Featured Research

from universities, journals, and other organizations

Detailed look at hybridogenic reproduction methods on a community scale among desert ants

Date:
June 11, 2012
Source:
Libre de Bruxelles, Université
Summary:
Biologists have for the first time taken a detailed look at hybridogenic reproduction methods on a community scale among desert ants.

The Ecology and Evolutionary Biology Department at Université libre de Bruxelles, in partnership with a research team at CSIC Seville, have for the first time taken a detailed look at hybridogenic reproduction methods on a community scale among desert ants.

Related Articles


The vast majority of animals reproduce through sexual intercourse: fertilizing an egg with a sperm cell. However, some rare species have evolved alternative reproduction methods.

Amongst these, one of the most unusual methods is the hybridogenic mechanism used by some species of fish, stick insects, and frogs. In these species, mating takes place between males and females of different species or genetic lineages, meaning that all offspring are therefore hybrids. Young females then undergo a rare genetic occurrence. Their somatic cells contain both maternal and paternal genes, as is the case with species that mate through standard sexual reproduction. However, they eliminate the paternal genes when creating ova, meaning that only the mother's genes are carried forward. In other words, females pass on the female genome alone to future generations.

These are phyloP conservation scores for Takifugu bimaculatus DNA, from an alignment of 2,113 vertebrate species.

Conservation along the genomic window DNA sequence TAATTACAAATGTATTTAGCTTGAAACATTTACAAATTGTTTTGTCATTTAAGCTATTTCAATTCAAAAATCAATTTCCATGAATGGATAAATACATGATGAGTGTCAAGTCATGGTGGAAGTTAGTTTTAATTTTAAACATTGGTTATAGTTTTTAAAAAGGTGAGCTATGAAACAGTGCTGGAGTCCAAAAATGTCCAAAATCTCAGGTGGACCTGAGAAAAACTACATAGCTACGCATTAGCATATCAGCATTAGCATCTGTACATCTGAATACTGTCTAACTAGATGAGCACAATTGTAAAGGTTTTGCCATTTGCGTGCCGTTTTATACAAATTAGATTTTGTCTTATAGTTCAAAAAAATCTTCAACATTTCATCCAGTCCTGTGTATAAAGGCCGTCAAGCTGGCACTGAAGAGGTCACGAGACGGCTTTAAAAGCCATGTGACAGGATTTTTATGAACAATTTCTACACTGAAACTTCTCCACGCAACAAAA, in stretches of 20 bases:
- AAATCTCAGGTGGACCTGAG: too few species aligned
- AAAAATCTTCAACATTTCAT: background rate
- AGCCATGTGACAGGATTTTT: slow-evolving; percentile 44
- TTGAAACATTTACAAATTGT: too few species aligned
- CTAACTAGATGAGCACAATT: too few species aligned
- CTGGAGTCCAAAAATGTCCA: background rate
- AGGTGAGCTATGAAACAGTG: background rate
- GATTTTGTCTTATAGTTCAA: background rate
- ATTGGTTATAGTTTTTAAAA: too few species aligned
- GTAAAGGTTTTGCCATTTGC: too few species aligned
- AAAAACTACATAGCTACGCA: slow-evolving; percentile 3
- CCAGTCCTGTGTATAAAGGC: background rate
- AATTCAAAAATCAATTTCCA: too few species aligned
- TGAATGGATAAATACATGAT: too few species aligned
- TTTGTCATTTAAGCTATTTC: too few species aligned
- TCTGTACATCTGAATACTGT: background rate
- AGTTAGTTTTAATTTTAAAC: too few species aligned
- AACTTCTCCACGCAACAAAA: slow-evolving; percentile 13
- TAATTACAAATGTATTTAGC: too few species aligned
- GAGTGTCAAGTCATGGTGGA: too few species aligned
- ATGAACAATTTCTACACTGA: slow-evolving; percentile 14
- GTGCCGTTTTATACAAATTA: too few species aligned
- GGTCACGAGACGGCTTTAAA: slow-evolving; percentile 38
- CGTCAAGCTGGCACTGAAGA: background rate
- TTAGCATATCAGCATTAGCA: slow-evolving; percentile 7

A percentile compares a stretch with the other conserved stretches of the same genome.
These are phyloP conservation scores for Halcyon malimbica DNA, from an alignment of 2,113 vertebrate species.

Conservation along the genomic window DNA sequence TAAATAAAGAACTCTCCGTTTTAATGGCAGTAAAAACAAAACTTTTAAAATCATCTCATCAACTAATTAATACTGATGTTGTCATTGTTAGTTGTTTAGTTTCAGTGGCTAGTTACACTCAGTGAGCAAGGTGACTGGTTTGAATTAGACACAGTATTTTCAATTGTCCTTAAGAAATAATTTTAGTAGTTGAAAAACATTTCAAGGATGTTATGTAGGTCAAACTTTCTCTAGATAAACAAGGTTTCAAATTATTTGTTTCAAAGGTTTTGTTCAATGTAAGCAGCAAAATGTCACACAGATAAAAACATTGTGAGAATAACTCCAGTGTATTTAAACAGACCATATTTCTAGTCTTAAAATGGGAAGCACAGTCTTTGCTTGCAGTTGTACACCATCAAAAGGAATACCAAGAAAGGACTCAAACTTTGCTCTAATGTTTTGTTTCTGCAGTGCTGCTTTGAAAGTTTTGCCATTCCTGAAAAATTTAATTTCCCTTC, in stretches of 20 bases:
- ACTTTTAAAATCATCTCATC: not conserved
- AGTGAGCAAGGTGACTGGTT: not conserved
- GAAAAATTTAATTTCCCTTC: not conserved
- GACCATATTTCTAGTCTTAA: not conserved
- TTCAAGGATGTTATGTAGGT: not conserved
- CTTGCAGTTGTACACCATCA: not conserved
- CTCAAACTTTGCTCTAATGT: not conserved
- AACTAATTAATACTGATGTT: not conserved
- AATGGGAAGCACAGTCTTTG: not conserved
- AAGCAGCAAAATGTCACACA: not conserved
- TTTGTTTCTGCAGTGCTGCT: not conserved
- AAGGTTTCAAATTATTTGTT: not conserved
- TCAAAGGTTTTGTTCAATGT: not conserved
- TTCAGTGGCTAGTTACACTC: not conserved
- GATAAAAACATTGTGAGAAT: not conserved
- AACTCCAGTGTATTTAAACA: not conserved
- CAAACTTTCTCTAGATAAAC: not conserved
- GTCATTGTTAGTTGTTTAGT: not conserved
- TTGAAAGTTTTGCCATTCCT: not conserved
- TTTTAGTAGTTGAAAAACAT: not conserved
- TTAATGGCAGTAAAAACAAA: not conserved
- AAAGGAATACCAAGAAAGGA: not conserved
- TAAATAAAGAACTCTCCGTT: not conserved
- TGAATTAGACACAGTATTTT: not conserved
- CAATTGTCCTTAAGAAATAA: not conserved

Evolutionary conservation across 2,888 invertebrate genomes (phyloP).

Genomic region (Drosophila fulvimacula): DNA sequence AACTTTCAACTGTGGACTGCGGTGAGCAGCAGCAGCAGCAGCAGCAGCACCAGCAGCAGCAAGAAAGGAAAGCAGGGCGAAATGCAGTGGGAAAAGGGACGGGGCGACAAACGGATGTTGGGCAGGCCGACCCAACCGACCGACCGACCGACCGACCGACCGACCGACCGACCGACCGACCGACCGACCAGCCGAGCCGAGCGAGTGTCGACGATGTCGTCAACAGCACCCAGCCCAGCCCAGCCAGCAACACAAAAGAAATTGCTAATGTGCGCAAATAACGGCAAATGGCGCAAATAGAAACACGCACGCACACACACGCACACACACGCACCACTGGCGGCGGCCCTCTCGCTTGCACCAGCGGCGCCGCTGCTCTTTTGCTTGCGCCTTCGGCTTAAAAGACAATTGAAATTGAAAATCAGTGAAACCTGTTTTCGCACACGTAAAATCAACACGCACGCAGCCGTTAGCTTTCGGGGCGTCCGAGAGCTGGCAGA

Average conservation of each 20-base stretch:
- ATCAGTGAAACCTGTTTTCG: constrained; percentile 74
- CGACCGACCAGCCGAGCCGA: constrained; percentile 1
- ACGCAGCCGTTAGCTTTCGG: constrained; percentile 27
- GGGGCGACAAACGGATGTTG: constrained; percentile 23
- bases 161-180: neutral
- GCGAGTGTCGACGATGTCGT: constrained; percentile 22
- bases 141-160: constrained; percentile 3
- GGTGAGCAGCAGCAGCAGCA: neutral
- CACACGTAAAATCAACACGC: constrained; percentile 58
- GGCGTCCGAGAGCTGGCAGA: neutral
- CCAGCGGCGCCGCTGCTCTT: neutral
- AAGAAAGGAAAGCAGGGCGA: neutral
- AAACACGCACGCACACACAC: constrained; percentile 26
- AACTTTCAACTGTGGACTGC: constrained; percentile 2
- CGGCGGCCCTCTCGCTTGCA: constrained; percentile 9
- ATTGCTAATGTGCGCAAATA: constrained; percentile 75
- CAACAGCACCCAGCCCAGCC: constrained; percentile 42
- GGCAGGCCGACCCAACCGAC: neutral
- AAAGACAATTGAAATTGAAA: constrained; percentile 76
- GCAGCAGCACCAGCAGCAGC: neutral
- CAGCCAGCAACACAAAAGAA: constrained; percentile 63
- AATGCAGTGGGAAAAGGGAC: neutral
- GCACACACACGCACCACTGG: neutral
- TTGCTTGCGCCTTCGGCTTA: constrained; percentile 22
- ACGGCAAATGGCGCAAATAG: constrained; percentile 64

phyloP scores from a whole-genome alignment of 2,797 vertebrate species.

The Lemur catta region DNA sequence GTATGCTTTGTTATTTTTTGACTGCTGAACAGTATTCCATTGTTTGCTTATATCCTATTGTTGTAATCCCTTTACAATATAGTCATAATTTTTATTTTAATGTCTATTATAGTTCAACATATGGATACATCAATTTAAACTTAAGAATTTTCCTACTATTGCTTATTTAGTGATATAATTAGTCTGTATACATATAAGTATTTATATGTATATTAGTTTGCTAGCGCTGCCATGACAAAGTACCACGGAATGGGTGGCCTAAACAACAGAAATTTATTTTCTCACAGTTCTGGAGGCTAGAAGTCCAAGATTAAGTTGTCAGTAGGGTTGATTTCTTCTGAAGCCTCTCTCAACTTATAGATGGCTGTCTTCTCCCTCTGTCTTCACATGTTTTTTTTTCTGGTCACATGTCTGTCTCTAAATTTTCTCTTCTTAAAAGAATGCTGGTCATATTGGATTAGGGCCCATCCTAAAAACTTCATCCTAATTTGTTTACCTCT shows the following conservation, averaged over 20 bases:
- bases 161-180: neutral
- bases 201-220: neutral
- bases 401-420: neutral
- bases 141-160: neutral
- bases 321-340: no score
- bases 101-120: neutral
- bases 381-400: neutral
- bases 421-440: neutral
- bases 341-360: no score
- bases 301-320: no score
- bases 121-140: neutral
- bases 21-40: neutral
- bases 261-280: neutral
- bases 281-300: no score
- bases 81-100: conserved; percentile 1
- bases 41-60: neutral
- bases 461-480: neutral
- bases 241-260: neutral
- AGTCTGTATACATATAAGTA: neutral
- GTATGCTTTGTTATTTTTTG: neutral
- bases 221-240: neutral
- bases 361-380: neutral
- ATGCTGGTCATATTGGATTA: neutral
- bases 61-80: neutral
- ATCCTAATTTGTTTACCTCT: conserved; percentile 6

The Behavioral and Evolutionary Ecology Service led by Serge Aron at Université libre de Bruxelles, in partnership with a research team at CSIC Seville (Spain) have for the first time analysed hybridogenic reproduction methods on a community scale among a species of desert ant, Cataglyphis hispanica.

Like other social hymenopterous insects (bees, wasps, bumble bees), ant communities are characterised by the existence of two casts of female: fertile queens and generally sterile workers who carry out tasks necessary for the day-to-day success of their society.

Through genetic analysis of populations belonging to this species, scientists have shown that sexual partners always belong to two distinct and interdependent genetic lines. The queens then produce hybrid sterile worker descendants: the result of crossing the two lines. However, the queens clone themselves to produce fertile females (future queens). Male offspring also develop from unfertilized eggs, and share the same genetic lineage as their mother. A result of this is that only maternal genes are passed on from one generation to another. This reproduction strategy is a form of social hybridogenics, whereby queens use sexed reproduction to provide their societies "somatic" growth (production of workers), and asexual reproduction for the "fertile" line (sexed reproduction). This strategy has significant evolutionary implications.


Story Source:

The above story is based on materials provided by Libre de Bruxelles, Université. Note: Materials may be edited for content and length.


Journal Reference:

  1. Laurianne Leniaud, Hugo Darras, Raphael Boulay, Serge Aron. Social Hybridogenesis in the Clonal Ant Cataglyphis hispanica. Current Biology, 2012; DOI: 10.1016/j.cub.2012.04.060

Cite This Page: